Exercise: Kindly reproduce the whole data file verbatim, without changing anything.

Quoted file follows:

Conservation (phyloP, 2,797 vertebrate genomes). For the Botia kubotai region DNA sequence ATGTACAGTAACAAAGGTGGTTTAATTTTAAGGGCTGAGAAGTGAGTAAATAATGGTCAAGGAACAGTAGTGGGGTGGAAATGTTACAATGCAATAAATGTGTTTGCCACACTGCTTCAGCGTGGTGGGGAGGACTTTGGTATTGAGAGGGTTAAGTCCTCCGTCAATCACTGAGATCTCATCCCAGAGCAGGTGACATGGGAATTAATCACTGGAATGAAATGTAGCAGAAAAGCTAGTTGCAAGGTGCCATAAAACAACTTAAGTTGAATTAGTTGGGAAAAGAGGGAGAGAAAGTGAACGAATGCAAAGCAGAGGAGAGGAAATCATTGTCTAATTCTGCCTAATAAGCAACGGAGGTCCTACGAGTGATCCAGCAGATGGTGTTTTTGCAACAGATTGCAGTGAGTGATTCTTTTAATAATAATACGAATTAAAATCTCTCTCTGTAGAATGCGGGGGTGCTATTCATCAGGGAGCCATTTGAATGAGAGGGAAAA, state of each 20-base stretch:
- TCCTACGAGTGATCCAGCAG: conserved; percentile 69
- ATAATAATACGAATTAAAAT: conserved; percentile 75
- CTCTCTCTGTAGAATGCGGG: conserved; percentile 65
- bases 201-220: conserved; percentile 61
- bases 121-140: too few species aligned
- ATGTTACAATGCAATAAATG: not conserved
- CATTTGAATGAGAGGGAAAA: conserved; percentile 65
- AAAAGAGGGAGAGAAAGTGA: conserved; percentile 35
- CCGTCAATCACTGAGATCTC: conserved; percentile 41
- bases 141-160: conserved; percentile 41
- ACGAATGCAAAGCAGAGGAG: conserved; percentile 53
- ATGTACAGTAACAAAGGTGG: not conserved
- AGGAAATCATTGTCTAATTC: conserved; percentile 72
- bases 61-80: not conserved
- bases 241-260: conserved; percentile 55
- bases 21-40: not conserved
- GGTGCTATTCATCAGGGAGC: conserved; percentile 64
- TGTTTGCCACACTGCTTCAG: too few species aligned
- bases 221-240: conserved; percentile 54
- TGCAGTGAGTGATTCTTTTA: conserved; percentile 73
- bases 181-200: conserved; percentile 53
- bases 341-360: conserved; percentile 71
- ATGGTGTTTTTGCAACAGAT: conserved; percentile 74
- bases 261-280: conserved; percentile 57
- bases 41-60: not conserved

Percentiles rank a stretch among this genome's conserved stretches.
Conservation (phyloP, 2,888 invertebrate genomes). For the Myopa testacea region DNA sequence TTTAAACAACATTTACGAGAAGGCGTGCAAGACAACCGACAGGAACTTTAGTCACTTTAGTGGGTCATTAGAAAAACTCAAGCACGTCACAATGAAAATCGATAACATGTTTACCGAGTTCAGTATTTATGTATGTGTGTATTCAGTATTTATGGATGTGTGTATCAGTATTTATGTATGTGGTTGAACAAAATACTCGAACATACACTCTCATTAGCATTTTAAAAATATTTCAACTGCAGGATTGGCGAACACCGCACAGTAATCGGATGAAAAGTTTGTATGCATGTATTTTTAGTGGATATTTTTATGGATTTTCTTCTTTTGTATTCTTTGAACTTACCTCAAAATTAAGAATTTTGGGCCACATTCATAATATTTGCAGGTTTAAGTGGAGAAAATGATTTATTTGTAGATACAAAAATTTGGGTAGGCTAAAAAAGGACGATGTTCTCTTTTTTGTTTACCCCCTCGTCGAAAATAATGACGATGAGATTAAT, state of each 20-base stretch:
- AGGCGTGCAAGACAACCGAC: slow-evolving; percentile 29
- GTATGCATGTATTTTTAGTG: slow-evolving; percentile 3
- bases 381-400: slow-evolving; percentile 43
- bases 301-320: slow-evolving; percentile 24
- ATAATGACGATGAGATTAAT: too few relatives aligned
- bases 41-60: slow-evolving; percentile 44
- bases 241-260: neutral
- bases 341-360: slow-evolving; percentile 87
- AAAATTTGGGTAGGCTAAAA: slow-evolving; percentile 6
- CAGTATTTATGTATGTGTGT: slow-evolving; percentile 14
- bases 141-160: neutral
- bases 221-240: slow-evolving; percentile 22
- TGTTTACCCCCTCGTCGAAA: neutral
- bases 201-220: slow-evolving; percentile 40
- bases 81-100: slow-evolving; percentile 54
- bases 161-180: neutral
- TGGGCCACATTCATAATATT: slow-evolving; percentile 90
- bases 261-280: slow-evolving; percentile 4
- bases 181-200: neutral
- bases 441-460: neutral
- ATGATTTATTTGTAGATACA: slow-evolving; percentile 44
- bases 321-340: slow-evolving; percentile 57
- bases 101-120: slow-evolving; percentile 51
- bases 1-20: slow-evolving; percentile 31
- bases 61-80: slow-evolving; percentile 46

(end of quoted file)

Conservation (phyloP, 2,797 vertebrate genomes). For the Botia kubotai region DNA sequence ATGTACAGTAACAAAGGTGGTTTAATTTTAAGGGCTGAGAAGTGAGTAAATAATGGTCAAGGAACAGTAGTGGGGTGGAAATGTTACAATGCAATAAATGTGTTTGCCACACTGCTTCAGCGTGGTGGGGAGGACTTTGGTATTGAGAGGGTTAAGTCCTCCGTCAATCACTGAGATCTCATCCCAGAGCAGGTGACATGGGAATTAATCACTGGAATGAAATGTAGCAGAAAAGCTAGTTGCAAGGTGCCATAAAACAACTTAAGTTGAATTAGTTGGGAAAAGAGGGAGAGAAAGTGAACGAATGCAAAGCAGAGGAGAGGAAATCATTGTCTAATTCTGCCTAATAAGCAACGGAGGTCCTACGAGTGATCCAGCAGATGGTGTTTTTGCAACAGATTGCAGTGAGTGATTCTTTTAATAATAATACGAATTAAAATCTCTCTCTGTAGAATGCGGGGGTGCTATTCATCAGGGAGCCATTTGAATGAGAGGGAAAA, state of each 20-base stretch:
- TCCTACGAGTGATCCAGCAG: conserved; percentile 69
- ATAATAATACGAATTAAAAT: conserved; percentile 75
- CTCTCTCTGTAGAATGCGGG: conserved; percentile 65
- bases 201-220: conserved; percentile 61
- bases 121-140: too few species aligned
- ATGTTACAATGCAATAAATG: not conserved
- CATTTGAATGAGAGGGAAAA: conserved; percentile 65
- AAAAGAGGGAGAGAAAGTGA: conserved; percentile 35
- CCGTCAATCACTGAGATCTC: conserved; percentile 41
- bases 141-160: conserved; percentile 41
- ACGAATGCAAAGCAGAGGAG: conserved; percentile 53
- ATGTACAGTAACAAAGGTGG: not conserved
- AGGAAATCATTGTCTAATTC: conserved; percentile 72
- bases 61-80: not conserved
- bases 241-260: conserved; percentile 55
- bases 21-40: not conserved
- GGTGCTATTCATCAGGGAGC: conserved; percentile 64
- TGTTTGCCACACTGCTTCAG: too few species aligned
- bases 221-240: conserved; percentile 54
- TGCAGTGAGTGATTCTTTTA: conserved; percentile 73
- bases 181-200: conserved; percentile 53
- bases 341-360: conserved; percentile 71
- ATGGTGTTTTTGCAACAGAT: conserved; percentile 74
- bases 261-280: conserved; percentile 57
- bases 41-60: not conserved

Percentiles rank a stretch among this genome's conserved stretches.
Conservation (phyloP, 2,888 invertebrate genomes). For the Myopa testacea region DNA sequence TTTAAACAACATTTACGAGAAGGCGTGCAAGACAACCGACAGGAACTTTAGTCACTTTAGTGGGTCATTAGAAAAACTCAAGCACGTCACAATGAAAATCGATAACATGTTTACCGAGTTCAGTATTTATGTATGTGTGTATTCAGTATTTATGGATGTGTGTATCAGTATTTATGTATGTGGTTGAACAAAATACTCGAACATACACTCTCATTAGCATTTTAAAAATATTTCAACTGCAGGATTGGCGAACACCGCACAGTAATCGGATGAAAAGTTTGTATGCATGTATTTTTAGTGGATATTTTTATGGATTTTCTTCTTTTGTATTCTTTGAACTTACCTCAAAATTAAGAATTTTGGGCCACATTCATAATATTTGCAGGTTTAAGTGGAGAAAATGATTTATTTGTAGATACAAAAATTTGGGTAGGCTAAAAAAGGACGATGTTCTCTTTTTTGTTTACCCCCTCGTCGAAAATAATGACGATGAGATTAAT, state of each 20-base stretch:
- AGGCGTGCAAGACAACCGAC: slow-evolving; percentile 29
- GTATGCATGTATTTTTAGTG: slow-evolving; percentile 3
- bases 381-400: slow-evolving; percentile 43
- bases 301-320: slow-evolving; percentile 24
- ATAATGACGATGAGATTAAT: too few relatives aligned
- bases 41-60: slow-evolving; percentile 44
- bases 241-260: neutral
- bases 341-360: slow-evolving; percentile 87
- AAAATTTGGGTAGGCTAAAA: slow-evolving; percentile 6
- CAGTATTTATGTATGTGTGT: slow-evolving; percentile 14
- bases 141-160: neutral
- bases 221-240: slow-evolving; percentile 22
- TGTTTACCCCCTCGTCGAAA: neutral
- bases 201-220: slow-evolving; percentile 40
- bases 81-100: slow-evolving; percentile 54
- bases 161-180: neutral
- TGGGCCACATTCATAATATT: slow-evolving; percentile 90
- bases 261-280: slow-evolving; percentile 4
- bases 181-200: neutral
- bases 441-460: neutral
- ATGATTTATTTGTAGATACA: slow-evolving; percentile 44
- bases 321-340: slow-evolving; percentile 57
- bases 101-120: slow-evolving; percentile 51
- bases 1-20: slow-evolving; percentile 31
- bases 61-80: slow-evolving; percentile 46